Rose O’Neal Greenhow a wealthy widow who lived in Washington at the outbreak of the Cival War was a renowned Confederate spy. As a leader in Washington, D.C. society during the period to prior the American Civil War, she traveled in important political circles cultivating  friendships and  using her connections to pass along key military information to the Confederacy at the start of the war.

On July 9, 1861, and July 16, 1861, Greenhow passed secret messages to Confederate General P.G.T. Beauregard containing critical information about the First Battle of Manassas and the plans of Union General Irvin McDowell. This information was credited  with securing victory  for the Confederate Army over the Union Army.

On August 23, 1861, Greenhow was caught by Allan Pinkerton, head of the recently-formed Secret Service, and placed under house arrest. Leaked information was traced back to Greenhow’s home, which was searched. Further evidence was found in the form of maps of Washington and notes on military movements. She was placed under house arrest and then confined along with her daughter “Little Rose”  to the Old Capital Prison for five months before being released in June 1862 and exiled to the South.

Jefferson Davis welcomed her to the South and soon enlisted her as a courier to Europe where she traveled to France and Britain on a diplomatic mission for the Confederacy. She found plenty of sympathy among European aristocrats and was received in the court of Napoleon III and had an audience with Queen Victoria. A couple of months after arriving in London she wrote her memoirs, My Imprisonment and the First Year of Abolition Rule at Washington.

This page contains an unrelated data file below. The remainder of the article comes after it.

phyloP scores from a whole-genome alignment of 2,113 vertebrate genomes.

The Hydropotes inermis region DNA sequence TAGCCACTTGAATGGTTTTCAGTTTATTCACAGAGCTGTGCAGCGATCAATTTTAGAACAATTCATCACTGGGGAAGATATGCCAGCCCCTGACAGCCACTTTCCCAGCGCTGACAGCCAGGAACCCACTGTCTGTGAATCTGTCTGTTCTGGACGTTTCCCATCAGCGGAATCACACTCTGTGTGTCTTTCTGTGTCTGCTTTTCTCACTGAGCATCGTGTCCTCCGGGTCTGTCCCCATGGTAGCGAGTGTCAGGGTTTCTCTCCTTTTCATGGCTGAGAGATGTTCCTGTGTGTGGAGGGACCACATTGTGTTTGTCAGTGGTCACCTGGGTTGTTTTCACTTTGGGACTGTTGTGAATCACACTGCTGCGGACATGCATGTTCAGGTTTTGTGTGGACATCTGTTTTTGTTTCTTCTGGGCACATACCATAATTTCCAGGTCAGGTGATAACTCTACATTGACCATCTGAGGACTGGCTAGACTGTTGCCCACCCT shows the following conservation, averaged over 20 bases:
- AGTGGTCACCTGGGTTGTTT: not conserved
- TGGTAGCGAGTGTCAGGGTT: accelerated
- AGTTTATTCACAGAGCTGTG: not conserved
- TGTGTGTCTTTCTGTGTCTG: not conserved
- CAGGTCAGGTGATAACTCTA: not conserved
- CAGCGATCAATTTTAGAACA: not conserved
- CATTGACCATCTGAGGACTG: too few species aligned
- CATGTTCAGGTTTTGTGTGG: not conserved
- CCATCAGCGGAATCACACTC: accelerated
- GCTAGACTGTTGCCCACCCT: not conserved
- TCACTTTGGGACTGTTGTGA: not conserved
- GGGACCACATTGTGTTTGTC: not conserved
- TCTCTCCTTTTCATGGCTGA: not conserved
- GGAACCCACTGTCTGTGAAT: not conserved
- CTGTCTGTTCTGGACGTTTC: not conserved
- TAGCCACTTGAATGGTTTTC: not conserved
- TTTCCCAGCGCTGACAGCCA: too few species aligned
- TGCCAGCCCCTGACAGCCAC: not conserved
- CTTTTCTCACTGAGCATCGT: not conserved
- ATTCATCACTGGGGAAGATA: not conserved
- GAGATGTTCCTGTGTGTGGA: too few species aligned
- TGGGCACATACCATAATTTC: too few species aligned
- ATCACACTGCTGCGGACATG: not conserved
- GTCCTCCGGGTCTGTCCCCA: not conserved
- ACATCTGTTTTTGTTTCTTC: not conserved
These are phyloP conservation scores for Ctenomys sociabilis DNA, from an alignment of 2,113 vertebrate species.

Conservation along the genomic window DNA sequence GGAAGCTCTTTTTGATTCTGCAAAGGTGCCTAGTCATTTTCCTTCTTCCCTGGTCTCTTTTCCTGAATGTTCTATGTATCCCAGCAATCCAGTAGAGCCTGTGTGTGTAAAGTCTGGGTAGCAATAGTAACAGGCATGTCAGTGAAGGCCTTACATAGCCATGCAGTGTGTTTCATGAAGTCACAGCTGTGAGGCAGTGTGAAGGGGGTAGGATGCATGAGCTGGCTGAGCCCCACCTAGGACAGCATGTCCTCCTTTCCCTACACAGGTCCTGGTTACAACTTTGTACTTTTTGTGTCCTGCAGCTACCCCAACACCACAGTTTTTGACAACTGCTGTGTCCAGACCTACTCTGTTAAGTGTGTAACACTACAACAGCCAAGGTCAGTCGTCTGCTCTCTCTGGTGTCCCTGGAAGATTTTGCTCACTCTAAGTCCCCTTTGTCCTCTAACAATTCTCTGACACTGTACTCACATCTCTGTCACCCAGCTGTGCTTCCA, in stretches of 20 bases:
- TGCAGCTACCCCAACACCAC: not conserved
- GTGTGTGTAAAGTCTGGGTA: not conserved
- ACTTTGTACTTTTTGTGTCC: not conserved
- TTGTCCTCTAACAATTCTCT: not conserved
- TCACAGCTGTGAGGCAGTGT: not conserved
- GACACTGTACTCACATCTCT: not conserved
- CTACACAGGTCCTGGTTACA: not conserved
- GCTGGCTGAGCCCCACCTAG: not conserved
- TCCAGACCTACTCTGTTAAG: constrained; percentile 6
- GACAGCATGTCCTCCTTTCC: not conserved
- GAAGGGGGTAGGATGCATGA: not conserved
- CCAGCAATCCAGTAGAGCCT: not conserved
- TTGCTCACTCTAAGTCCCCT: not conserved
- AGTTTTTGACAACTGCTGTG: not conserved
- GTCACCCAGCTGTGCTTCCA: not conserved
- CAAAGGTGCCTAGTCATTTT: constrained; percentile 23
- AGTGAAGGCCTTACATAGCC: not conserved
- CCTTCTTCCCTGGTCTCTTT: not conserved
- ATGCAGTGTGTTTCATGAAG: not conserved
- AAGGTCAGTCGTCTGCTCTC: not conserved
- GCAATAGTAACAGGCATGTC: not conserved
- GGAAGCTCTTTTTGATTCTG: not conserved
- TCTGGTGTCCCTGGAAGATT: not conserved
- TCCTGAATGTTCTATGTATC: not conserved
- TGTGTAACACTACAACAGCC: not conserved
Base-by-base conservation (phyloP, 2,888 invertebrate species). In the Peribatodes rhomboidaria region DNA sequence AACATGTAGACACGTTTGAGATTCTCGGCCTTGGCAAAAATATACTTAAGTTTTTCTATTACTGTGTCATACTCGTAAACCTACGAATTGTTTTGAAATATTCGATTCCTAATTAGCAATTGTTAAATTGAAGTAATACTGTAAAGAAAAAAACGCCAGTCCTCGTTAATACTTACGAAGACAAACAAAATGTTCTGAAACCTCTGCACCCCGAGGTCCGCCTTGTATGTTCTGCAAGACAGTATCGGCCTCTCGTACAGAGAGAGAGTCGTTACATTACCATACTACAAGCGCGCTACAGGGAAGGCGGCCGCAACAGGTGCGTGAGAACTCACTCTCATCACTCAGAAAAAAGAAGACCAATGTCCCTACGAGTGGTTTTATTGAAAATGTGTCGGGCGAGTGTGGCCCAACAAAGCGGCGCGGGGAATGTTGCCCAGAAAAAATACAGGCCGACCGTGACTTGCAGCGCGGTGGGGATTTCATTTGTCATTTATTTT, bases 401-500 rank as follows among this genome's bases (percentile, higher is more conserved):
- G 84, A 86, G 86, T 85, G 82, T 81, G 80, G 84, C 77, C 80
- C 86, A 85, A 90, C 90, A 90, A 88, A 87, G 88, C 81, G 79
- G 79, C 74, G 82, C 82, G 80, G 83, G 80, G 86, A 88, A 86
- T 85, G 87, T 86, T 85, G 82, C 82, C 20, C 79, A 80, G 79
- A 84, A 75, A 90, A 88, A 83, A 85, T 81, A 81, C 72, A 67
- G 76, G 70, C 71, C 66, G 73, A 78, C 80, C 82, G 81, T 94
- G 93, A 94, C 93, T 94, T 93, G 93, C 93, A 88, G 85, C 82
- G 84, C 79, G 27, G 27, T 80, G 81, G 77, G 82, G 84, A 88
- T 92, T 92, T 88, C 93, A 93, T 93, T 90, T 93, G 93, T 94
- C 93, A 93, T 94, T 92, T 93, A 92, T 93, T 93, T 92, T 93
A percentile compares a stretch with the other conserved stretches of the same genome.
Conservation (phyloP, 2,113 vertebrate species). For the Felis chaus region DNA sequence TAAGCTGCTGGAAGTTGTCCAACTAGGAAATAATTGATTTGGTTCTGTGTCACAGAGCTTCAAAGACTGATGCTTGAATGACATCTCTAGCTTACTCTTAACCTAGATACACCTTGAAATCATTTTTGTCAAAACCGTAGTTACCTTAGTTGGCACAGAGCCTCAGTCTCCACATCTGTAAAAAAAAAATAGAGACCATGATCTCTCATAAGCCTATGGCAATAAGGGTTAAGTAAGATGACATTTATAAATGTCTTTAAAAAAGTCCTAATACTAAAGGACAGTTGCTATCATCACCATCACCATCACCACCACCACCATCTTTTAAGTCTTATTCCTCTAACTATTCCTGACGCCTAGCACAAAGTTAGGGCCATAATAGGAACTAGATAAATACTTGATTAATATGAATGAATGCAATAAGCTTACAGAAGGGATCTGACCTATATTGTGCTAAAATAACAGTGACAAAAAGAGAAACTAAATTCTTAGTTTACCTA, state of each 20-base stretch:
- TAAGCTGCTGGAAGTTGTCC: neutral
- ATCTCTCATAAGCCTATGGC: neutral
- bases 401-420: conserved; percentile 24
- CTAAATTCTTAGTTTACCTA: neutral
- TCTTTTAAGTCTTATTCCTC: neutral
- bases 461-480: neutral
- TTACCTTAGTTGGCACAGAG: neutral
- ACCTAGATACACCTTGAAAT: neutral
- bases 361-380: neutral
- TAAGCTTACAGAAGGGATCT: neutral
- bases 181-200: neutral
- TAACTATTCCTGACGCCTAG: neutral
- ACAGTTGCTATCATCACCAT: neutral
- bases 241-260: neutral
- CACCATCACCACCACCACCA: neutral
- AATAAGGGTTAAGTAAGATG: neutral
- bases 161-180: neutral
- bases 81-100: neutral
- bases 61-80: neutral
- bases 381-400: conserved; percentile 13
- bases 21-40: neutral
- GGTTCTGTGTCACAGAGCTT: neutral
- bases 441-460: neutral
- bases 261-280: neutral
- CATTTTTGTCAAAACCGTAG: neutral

Greenhow left Europe to return to the South carrying dispatches sailing on a British blockade runner called the Condor. The Condor ran aground at the mouth of Cape Fear near Wilmington, North Carolina, on October 1, 1864. Fearing recapture, Greenhow fled the grounded ship by rowboat, which was capsized by a wave. Weighed down by a bag of gold around her neck (memoir royalties) intended for the Confederate treasury, Greenhow drowned. Logo - 88 x 31 Click on the Barnes and Noble Graphic on the left to purchase the author Ann Blackman’s book Wild Rose: Rose O’Neale Greenhow, Civil War Spy. New York: Random House, 2005. ISBN 1-4000-6118-0. The book is also available as a NOOK book.

Click on National Archives and Records Administration to see records on Rose O’Neal Greenhow.

Click on the Rebel Rose Web Site for the most comprehensive repository of information on Rose Greenhow.


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2 Comments on Rose O’Neal Greenhow Confederate Civil War Spy

  1. Allison K. says:

    Thanks for this post. It’s fascinating.

  2. Kittie Kat says:

    What an interesting story. I’ve learned a lot about the Civil War this year and this post is a gem.

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